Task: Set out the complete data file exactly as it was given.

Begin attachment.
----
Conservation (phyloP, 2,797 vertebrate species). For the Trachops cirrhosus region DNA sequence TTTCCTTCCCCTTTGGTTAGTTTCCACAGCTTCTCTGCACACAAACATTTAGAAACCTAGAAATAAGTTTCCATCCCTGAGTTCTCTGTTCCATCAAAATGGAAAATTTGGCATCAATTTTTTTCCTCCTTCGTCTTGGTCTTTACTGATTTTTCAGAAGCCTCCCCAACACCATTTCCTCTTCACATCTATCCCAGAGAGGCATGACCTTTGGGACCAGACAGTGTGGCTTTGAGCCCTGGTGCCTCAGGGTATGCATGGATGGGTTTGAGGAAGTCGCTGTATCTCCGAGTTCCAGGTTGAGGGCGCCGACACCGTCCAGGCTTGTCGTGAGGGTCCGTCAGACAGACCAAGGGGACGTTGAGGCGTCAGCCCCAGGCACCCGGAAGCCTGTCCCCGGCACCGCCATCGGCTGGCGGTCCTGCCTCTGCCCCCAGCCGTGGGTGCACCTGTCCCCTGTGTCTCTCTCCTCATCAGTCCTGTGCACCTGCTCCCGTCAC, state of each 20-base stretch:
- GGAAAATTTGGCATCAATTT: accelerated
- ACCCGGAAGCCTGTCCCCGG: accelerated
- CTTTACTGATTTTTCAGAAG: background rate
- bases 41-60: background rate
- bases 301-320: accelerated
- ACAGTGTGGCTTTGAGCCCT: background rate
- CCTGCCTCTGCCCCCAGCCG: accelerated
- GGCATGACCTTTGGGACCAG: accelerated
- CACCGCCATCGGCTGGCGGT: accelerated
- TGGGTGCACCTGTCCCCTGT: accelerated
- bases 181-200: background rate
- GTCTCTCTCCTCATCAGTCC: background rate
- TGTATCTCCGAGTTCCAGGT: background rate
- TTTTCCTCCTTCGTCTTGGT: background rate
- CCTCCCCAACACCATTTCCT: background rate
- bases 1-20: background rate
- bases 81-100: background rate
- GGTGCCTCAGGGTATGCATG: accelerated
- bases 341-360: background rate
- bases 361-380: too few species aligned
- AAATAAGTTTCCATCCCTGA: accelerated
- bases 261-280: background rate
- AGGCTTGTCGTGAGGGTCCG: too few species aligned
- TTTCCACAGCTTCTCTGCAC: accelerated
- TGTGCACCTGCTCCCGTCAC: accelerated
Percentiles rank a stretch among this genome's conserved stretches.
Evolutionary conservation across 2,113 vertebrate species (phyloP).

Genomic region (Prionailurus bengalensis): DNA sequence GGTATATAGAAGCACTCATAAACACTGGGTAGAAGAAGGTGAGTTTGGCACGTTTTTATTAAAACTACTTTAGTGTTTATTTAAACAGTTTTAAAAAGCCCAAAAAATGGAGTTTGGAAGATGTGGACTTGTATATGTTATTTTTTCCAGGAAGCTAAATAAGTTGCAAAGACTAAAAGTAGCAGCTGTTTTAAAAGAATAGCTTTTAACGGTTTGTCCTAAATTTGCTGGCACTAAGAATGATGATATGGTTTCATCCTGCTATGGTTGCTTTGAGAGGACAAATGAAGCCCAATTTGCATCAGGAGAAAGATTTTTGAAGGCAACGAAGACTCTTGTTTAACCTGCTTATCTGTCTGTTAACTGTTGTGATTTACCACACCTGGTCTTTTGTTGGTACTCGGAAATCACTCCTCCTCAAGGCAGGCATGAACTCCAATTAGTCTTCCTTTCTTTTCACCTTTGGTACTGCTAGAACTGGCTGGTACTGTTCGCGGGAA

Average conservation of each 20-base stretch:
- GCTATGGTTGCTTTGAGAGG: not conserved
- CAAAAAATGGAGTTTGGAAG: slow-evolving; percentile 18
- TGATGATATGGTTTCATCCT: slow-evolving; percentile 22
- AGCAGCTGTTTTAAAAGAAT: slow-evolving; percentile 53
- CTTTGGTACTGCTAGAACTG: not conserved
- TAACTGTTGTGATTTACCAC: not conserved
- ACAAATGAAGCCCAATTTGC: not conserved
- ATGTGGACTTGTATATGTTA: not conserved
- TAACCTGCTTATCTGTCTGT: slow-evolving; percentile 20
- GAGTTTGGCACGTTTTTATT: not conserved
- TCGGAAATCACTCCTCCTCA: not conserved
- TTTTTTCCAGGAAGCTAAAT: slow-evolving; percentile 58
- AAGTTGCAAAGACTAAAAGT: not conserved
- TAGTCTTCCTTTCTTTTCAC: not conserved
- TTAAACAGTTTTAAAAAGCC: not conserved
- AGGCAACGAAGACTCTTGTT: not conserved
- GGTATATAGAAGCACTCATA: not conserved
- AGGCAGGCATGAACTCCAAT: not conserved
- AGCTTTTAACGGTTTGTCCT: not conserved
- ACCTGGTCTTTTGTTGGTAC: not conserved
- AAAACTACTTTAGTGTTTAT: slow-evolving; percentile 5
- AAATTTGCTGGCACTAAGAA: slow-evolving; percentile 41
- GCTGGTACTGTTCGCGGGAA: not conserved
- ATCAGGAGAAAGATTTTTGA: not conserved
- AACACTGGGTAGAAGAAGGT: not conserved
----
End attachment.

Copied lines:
Conservation (phyloP, 2,797 vertebrate species). For the Trachops cirrhosus region DNA sequence TTTCCTTCCCCTTTGGTTAGTTTCCACAGCTTCTCTGCACACAAACATTTAGAAACCTAGAAATAAGTTTCCATCCCTGAGTTCTCTGTTCCATCAAAATGGAAAATTTGGCATCAATTTTTTTCCTCCTTCGTCTTGGTCTTTACTGATTTTTCAGAAGCCTCCCCAACACCATTTCCTCTTCACATCTATCCCAGAGAGGCATGACCTTTGGGACCAGACAGTGTGGCTTTGAGCCCTGGTGCCTCAGGGTATGCATGGATGGGTTTGAGGAAGTCGCTGTATCTCCGAGTTCCAGGTTGAGGGCGCCGACACCGTCCAGGCTTGTCGTGAGGGTCCGTCAGACAGACCAAGGGGACGTTGAGGCGTCAGCCCCAGGCACCCGGAAGCCTGTCCCCGGCACCGCCATCGGCTGGCGGTCCTGCCTCTGCCCCCAGCCGTGGGTGCACCTGTCCCCTGTGTCTCTCTCCTCATCAGTCCTGTGCACCTGCTCCCGTCAC, state of each 20-base stretch:
- GGAAAATTTGGCATCAATTT: accelerated
- ACCCGGAAGCCTGTCCCCGG: accelerated
- CTTTACTGATTTTTCAGAAG: background rate
- bases 41-60: background rate
- bases 301-320: accelerated
- ACAGTGTGGCTTTGAGCCCT: background rate
- CCTGCCTCTGCCCCCAGCCG: accelerated
- GGCATGACCTTTGGGACCAG: accelerated
- CACCGCCATCGGCTGGCGGT: accelerated
- TGGGTGCACCTGTCCCCTGT: accelerated
- bases 181-200: background rate
- GTCTCTCTCCTCATCAGTCC: background rate
- TGTATCTCCGAGTTCCAGGT: background rate
- TTTTCCTCCTTCGTCTTGGT: background rate
- CCTCCCCAACACCATTTCCT: background rate
- bases 1-20: background rate
- bases 81-100: background rate
- GGTGCCTCAGGGTATGCATG: accelerated
- bases 341-360: background rate
- bases 361-380: too few species aligned
- AAATAAGTTTCCATCCCTGA: accelerated
- bases 261-280: background rate
- AGGCTTGTCGTGAGGGTCCG: too few species aligned
- TTTCCACAGCTTCTCTGCAC: accelerated
- TGTGCACCTGCTCCCGTCAC: accelerated
Percentiles rank a stretch among this genome's conserved stretches.
Evolutionary conservation across 2,113 vertebrate species (phyloP).

Genomic region (Prionailurus bengalensis): DNA sequence GGTATATAGAAGCACTCATAAACACTGGGTAGAAGAAGGTGAGTTTGGCACGTTTTTATTAAAACTACTTTAGTGTTTATTTAAACAGTTTTAAAAAGCCCAAAAAATGGAGTTTGGAAGATGTGGACTTGTATATGTTATTTTTTCCAGGAAGCTAAATAAGTTGCAAAGACTAAAAGTAGCAGCTGTTTTAAAAGAATAGCTTTTAACGGTTTGTCCTAAATTTGCTGGCACTAAGAATGATGATATGGTTTCATCCTGCTATGGTTGCTTTGAGAGGACAAATGAAGCCCAATTTGCATCAGGAGAAAGATTTTTGAAGGCAACGAAGACTCTTGTTTAACCTGCTTATCTGTCTGTTAACTGTTGTGATTTACCACACCTGGTCTTTTGTTGGTACTCGGAAATCACTCCTCCTCAAGGCAGGCATGAACTCCAATTAGTCTTCCTTTCTTTTCACCTTTGGTACTGCTAGAACTGGCTGGTACTGTTCGCGGGAA

Average conservation of each 20-base stretch:
- GCTATGGTTGCTTTGAGAGG: not conserved
- CAAAAAATGGAGTTTGGAAG: slow-evolving; percentile 18
- TGATGATATGGTTTCATCCT: slow-evolving; percentile 22
- AGCAGCTGTTTTAAAAGAAT: slow-evolving; percentile 53
- CTTTGGTACTGCTAGAACTG: not conserved
- TAACTGTTGTGATTTACCAC: not conserved
- ACAAATGAAGCCCAATTTGC: not conserved
- ATGTGGACTTGTATATGTTA: not conserved
- TAACCTGCTTATCTGTCTGT: slow-evolving; percentile 20
- GAGTTTGGCACGTTTTTATT: not conserved
- TCGGAAATCACTCCTCCTCA: not conserved
- TTTTTTCCAGGAAGCTAAAT: slow-evolving; percentile 58
- AAGTTGCAAAGACTAAAAGT: not conserved
- TAGTCTTCCTTTCTTTTCAC: not conserved
- TTAAACAGTTTTAAAAAGCC: not conserved
- AGGCAACGAAGACTCTTGTT: not conserved
- GGTATATAGAAGCACTCATA: not conserved
- AGGCAGGCATGAACTCCAAT: not conserved
- AGCTTTTAACGGTTTGTCCT: not conserved
- ACCTGGTCTTTTGTTGGTAC: not conserved
- AAAACTACTTTAGTGTTTAT: slow-evolving; percentile 5
- AAATTTGCTGGCACTAAGAA: slow-evolving; percentile 41
- GCTGGTACTGTTCGCGGGAA: not conserved
- ATCAGGAGAAAGATTTTTGA: not conserved
- AACACTGGGTAGAAGAAGGT: not conserved